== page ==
Still another sobering example of what God calls nakedness is found in His judgment on Babylon. In His prophesy He portrays Babylon as a woman being stripped and shamed. He cries, “Thy nakedness shall be uncovered, yea, thy shame shall be seen: I will take vengeance, and I will not meet thee as a man.” (Is. 47:3) What is notable about this prophecy is what God is calling nakedness. He states, “…uncover thy locks, make bare the leg, uncover the thigh.” (Is. 47:2) The woman described here is being shamed by having her head uncovered and her legs showing all the way up to her thighs. Again, what our modern age would consider acceptable attire, God calls shameful. God hasn’t changed, but our society certainly has.
What does the Bible specifically say about our clothing?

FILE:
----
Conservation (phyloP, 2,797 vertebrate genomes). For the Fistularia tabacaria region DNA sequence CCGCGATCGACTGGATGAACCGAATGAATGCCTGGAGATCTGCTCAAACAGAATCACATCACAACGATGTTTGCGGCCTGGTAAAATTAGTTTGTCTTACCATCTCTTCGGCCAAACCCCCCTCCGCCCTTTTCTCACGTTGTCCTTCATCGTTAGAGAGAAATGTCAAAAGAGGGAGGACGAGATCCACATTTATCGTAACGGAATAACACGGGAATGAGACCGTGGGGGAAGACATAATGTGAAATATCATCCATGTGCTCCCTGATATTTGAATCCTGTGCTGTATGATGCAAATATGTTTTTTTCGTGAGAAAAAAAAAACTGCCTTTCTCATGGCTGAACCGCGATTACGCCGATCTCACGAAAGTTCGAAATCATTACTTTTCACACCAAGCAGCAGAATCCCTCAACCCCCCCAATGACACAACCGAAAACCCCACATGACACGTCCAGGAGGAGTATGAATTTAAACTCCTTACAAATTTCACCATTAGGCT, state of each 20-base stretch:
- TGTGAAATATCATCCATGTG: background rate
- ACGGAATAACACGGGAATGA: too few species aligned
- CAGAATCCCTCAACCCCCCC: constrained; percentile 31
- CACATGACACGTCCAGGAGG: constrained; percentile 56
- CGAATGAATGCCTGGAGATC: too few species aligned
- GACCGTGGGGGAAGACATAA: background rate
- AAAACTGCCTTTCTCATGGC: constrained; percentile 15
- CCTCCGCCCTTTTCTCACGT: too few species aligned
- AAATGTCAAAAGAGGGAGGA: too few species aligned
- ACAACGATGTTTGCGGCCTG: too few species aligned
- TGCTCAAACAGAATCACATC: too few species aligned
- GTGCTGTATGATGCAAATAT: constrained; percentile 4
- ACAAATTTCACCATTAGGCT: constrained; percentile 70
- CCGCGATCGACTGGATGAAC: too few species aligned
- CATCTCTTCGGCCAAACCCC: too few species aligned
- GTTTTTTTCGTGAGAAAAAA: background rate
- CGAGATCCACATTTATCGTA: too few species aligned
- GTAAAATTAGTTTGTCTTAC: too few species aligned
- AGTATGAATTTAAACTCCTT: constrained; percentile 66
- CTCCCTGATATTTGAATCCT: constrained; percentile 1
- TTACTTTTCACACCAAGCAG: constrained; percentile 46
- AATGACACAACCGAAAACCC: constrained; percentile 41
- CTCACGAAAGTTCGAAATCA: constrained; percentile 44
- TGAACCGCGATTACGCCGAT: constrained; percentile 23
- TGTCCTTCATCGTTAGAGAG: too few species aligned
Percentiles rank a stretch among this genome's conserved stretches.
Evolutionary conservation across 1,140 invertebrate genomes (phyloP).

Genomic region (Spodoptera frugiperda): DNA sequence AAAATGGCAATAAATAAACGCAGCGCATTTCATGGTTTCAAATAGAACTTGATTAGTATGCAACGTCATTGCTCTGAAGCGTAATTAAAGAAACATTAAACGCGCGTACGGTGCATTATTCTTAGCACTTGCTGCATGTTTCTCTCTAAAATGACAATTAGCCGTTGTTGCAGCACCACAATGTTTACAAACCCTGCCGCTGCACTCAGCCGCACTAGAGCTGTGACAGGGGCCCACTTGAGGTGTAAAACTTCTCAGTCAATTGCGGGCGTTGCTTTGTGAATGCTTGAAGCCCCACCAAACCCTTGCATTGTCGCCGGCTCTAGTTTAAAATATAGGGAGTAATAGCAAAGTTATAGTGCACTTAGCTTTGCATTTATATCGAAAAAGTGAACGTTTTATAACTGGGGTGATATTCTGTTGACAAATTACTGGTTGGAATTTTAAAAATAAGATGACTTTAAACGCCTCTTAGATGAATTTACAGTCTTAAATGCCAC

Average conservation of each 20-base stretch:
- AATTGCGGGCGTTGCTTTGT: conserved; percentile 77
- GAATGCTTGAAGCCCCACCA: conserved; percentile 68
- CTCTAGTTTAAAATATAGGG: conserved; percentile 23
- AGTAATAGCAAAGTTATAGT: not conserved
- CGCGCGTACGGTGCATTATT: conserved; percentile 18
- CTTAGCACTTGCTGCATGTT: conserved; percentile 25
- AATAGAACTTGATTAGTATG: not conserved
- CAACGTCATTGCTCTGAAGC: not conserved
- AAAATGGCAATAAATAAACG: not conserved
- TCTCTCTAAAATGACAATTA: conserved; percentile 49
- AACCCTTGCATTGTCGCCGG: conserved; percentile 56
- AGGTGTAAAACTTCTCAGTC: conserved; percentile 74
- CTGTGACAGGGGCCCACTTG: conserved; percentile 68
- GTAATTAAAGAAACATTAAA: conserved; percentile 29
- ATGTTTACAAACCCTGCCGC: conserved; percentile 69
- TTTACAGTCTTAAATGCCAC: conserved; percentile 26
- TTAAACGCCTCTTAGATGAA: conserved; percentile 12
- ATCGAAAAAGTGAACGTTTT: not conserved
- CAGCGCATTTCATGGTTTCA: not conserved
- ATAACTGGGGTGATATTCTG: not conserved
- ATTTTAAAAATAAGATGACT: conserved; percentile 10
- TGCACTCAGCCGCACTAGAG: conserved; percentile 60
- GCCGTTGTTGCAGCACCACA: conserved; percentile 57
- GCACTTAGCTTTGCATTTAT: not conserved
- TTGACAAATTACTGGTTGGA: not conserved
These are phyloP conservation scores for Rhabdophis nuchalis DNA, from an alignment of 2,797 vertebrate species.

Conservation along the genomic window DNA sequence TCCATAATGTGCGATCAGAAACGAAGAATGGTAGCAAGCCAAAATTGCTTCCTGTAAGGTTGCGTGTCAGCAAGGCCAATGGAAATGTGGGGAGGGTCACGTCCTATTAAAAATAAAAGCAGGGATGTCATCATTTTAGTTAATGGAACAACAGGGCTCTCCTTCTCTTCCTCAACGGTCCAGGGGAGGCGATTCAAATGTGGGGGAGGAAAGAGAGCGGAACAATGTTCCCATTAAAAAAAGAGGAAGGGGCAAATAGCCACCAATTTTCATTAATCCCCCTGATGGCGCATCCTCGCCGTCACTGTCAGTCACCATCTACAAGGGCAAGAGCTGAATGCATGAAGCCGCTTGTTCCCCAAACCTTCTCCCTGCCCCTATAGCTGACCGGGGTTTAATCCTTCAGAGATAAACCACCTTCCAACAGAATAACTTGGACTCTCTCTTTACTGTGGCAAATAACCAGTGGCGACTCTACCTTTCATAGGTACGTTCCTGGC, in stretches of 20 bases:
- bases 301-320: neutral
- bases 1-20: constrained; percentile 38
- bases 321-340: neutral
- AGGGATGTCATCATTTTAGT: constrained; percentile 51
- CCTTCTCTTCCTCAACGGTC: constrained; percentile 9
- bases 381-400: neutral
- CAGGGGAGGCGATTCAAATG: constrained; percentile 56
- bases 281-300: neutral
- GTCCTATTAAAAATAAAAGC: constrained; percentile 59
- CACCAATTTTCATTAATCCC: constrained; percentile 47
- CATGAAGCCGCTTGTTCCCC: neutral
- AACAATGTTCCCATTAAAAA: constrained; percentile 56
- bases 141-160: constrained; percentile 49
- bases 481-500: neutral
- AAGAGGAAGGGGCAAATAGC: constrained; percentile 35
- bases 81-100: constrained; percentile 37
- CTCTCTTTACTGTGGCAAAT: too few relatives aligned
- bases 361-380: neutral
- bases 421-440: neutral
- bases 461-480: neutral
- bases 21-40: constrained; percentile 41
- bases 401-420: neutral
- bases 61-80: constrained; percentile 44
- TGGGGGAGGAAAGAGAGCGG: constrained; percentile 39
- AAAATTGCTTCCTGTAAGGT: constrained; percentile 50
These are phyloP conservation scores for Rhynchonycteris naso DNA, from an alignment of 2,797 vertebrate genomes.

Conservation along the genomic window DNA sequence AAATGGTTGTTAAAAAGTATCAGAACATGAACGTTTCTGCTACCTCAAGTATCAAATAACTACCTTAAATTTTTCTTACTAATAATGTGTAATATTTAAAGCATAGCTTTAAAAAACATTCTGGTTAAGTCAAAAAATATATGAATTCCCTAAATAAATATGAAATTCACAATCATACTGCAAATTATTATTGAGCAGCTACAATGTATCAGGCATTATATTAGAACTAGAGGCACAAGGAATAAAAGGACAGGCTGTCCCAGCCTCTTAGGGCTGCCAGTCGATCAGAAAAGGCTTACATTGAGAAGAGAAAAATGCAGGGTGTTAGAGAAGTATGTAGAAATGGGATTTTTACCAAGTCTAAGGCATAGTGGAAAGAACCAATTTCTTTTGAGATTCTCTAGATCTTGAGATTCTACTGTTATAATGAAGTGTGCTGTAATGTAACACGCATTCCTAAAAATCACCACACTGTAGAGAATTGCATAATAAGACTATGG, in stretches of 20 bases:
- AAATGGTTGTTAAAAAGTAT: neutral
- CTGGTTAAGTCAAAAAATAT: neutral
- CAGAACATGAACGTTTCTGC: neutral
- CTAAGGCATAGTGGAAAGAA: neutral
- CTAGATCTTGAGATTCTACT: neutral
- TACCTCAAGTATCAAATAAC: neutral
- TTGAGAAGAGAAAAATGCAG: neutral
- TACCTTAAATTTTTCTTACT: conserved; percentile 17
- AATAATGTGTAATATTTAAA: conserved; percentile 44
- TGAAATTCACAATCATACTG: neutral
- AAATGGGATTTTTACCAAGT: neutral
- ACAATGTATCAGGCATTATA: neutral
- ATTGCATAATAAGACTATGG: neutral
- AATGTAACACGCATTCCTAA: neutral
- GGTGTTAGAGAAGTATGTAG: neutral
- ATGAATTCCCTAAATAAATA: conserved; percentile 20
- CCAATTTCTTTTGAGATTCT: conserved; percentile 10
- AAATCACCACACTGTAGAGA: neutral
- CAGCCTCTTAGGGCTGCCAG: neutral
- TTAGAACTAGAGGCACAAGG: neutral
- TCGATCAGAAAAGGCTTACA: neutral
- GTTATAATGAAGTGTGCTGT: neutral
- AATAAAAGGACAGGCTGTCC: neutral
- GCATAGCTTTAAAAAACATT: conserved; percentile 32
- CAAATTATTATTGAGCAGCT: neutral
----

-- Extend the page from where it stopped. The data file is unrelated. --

Deuteronomy 22:5 states, “The woman shall not wear that which pertaineth unto a man, neither shall a man put on a woman’s garment: for all that do so are abomination unto the LORD thy God.” Throughout the Law, God speaks of many things as sin. However, to reveal an even stronger vehemence for a few of the most heinous crimes, such as homosexuality and bestiality, He reserved the word “abomination.” The practice of unisex clothing styles and cross dressing are specifically mentioned as one of these “abominations.” The effeminate styles of the modern man and the ever-increasing masculinity of the contemporary woman find no defense in the Word of God.
Although the subtleties of this unisex corruption can be seen creeping into all areas of our attire, nowhere is it more observable than in the area of women’s dress. Throughout all ages, spanning over 6,000 years of human history, women of most all civilized nationalities have traditionally worn dresses. It has only been in the last 100 years that this general practice has even been challenged. Even today, in spite of the world’s efforts to remove this timeless icon, public restrooms around the world still portray the universal symbol of the woman wearing a dress and the man wearing pants.